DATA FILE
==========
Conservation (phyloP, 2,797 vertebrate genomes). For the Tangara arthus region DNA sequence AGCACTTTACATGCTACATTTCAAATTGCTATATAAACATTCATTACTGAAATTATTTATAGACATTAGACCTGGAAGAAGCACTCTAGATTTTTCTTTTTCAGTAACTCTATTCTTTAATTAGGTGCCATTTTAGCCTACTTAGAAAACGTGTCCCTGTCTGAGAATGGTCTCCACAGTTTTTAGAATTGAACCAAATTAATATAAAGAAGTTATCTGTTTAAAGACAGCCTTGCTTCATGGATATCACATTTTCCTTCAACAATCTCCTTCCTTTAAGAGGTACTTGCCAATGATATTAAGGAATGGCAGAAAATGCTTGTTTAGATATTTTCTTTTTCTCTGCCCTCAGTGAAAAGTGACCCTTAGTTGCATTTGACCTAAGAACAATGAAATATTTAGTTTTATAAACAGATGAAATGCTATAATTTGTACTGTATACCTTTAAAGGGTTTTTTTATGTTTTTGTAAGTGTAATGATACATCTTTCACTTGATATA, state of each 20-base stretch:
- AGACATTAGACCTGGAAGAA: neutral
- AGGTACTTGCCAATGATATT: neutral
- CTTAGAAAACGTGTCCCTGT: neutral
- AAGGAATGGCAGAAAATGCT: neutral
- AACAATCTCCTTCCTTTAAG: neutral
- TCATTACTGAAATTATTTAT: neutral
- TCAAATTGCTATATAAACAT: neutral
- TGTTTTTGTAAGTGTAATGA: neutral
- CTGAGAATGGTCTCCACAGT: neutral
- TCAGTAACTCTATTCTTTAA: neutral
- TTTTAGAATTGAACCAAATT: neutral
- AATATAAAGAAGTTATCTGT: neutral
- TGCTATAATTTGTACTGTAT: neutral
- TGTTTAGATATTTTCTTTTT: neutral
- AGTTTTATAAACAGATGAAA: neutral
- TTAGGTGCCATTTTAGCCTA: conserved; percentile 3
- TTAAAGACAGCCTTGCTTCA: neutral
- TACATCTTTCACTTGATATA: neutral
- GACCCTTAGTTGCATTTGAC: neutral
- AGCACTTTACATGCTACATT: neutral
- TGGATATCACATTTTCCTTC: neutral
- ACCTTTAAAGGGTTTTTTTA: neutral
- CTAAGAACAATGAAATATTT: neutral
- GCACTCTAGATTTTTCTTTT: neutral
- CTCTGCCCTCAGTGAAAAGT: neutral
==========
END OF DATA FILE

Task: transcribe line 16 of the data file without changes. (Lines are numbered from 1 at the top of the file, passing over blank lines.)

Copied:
- AGTTTTATAAACAGATGAAA: neutral